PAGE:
Session Title: Vasculitis II
Session Type: Abstract Submissions (ACR)
Giant Cell Arteritis (GCA) is a granulomatous systemic vasculitis with a prediliction for the aorta and it’s extracranial branches. The majority of the morbidity associated with GCA is related to its ischaemic complications of acute visual loss and stroke. It has previously been shown that patients with cranial ischaemic complications (CICs) due to GCA have lower temporal artery IL 6 expression and circulating levels of IL 6 than patients without CICs.1
The current study aimed to extend these previous observations by:
- Comparing the spontaneous release of IL 6 from cultured temporal artery explants of patients with GCA and CICs to those without CICs.
- Investigating the association between spontaneous release of IL 6 from the explant cultures and the presence of intimal hyperplasia and luminal occlusion on histopathology.
Patients with suspected GCA underwent a temporal artery biopsy and had serum biomarkers assayed at baseline.
TAB sections were sent for review to a histopathologist who was blinded to the clinical presentation.
Additional sections were cultured for 24 hours and IL 6 expression in the supernatants quantified by ELISA.
Temporal artery explants from 7 patients with GCA (3 TAB positive, 4 TAB negative & 1 patient with a documented CIC) were embedded in matrigel, stimulated with recombinant IL 6 at concentrations of 20 ng/ml and 40 ng/ml and myofibroblast outgrowths observed over a 3 week period.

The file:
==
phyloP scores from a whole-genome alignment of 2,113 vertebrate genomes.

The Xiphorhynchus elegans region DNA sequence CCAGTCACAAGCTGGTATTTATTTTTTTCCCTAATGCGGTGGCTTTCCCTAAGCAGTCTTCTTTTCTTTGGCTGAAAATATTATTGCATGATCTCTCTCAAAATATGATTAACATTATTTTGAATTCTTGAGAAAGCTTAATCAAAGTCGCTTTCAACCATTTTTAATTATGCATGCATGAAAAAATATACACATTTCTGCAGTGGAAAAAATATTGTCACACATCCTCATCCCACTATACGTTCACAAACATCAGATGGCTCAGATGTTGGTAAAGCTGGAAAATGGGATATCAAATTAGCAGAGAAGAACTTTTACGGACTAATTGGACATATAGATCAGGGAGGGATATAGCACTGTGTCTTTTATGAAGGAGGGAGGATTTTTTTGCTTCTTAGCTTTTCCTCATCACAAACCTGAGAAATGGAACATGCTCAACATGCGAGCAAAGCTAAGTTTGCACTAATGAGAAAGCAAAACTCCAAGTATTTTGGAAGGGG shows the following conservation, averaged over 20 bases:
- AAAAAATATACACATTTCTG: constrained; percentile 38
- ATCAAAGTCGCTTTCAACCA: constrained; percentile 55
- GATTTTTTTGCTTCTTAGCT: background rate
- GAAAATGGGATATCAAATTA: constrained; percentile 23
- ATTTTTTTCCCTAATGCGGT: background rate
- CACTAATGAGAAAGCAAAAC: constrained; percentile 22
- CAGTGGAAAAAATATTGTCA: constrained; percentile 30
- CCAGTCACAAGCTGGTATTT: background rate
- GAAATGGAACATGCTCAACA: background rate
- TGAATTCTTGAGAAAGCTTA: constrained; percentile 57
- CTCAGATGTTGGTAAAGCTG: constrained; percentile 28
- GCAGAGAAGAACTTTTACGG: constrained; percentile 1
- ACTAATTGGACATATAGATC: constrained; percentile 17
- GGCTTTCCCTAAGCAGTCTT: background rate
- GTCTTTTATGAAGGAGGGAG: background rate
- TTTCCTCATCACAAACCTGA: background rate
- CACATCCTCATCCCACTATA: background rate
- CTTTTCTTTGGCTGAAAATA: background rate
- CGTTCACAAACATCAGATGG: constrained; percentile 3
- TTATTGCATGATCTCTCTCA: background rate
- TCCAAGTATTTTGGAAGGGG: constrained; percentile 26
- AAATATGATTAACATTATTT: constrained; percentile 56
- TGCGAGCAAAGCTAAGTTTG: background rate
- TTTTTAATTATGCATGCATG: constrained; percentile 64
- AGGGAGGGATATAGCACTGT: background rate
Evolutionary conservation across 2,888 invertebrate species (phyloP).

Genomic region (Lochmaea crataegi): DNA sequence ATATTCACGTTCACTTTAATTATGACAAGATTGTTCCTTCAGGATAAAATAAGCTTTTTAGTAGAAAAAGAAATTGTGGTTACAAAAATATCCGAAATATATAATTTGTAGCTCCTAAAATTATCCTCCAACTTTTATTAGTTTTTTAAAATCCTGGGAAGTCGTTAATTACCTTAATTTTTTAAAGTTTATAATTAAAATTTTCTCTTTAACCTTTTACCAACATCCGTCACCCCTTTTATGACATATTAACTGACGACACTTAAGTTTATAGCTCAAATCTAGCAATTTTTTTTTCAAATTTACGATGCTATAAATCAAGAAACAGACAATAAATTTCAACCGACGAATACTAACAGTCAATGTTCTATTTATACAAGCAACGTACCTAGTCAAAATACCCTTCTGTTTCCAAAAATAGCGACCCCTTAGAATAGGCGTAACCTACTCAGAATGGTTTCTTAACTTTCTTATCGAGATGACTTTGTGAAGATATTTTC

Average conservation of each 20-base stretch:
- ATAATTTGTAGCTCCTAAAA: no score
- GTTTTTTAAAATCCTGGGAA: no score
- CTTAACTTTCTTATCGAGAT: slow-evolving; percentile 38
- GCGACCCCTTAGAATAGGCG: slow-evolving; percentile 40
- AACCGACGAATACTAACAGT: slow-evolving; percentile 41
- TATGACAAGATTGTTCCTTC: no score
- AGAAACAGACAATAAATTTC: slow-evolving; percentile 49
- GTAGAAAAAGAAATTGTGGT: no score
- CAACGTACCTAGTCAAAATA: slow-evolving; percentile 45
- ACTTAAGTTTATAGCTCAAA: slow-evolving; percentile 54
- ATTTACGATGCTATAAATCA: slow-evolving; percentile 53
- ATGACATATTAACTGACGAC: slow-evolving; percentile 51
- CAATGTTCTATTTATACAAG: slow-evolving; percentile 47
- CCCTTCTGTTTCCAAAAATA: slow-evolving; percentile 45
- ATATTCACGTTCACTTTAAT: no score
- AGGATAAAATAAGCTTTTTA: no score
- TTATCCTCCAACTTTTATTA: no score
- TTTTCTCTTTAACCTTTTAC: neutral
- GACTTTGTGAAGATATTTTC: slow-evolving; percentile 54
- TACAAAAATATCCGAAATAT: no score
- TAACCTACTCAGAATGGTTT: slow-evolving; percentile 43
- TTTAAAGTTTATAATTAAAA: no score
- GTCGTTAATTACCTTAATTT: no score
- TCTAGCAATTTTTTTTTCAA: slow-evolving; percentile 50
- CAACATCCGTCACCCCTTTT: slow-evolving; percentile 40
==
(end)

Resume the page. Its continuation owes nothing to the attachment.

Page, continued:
30 patients had a temporal artery biopsy (TAB) that was positive for GCA. 25 had a negative or inconclusive TAB but met ACR classification criteria for GCA and were therefore included in the analysis.
11/55 (20%) patients presented with an ischaemic complication attributable to GCA.
Baseline demographics were similar between those with CICs and those without. Other than their presenting CICs, there was no difference in any of the other clinical manifestations of GCA between both groups.
Cumulative steroid dose pre biopsy was higher in those presenting with a cranial ischaemic complication than those without (p =0.015) However, there was no correlation observed between cumulative steroid dose and expression of IL 6 in explant cultures.
There was a trend both towards a lower baseline CRP and IL 6 in those with CICs than those without but this was not statistically significant. (Mean CRP 33 g/L vs 49 g/L and mean IL 6 17.23 pg/ml vs 31 .83 pg/ml)
Patients with CICs had significantly lower levels of of IL 6 in explant supernatants when compared to those without CICs (Mean 8.66 ng/ml/mg biopsy weight vs 18 .92 ng/ml/mg biopsy weight, p <0.01).
This lower tissue IL 6 production was significantly associated with both intimal hyperplasia (p < 0.03) and luminal occlusion (p < 0.01) on histopathology.
In addition, rIL 6 induced myofibroblast outgrowths at concentrations of 20 ng/ml but had a significant inhibitory effect at 40 ng/ml
The study confirms the association between lower levels of IL 6 expression in patients with CICs than those without. The inhibitory effect on myofibroblast outgrowths at higher concentrations of IL 6 merits further investigation given the known involvement of myofibroblasts in the development of intimal hyperplasia and occlusion.
1. Cid et al. Circulation 2003
D. J. Veale,
G. M. McCarthy,
E. S. Molloy,
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ACR Meeting Abstracts - https://acrabstracts.org/abstract/lower-tissue-expression-of-il-6-in-patients-with-giant-cell-arteritis-presenting-with-a-cranial-ischaemic-compication/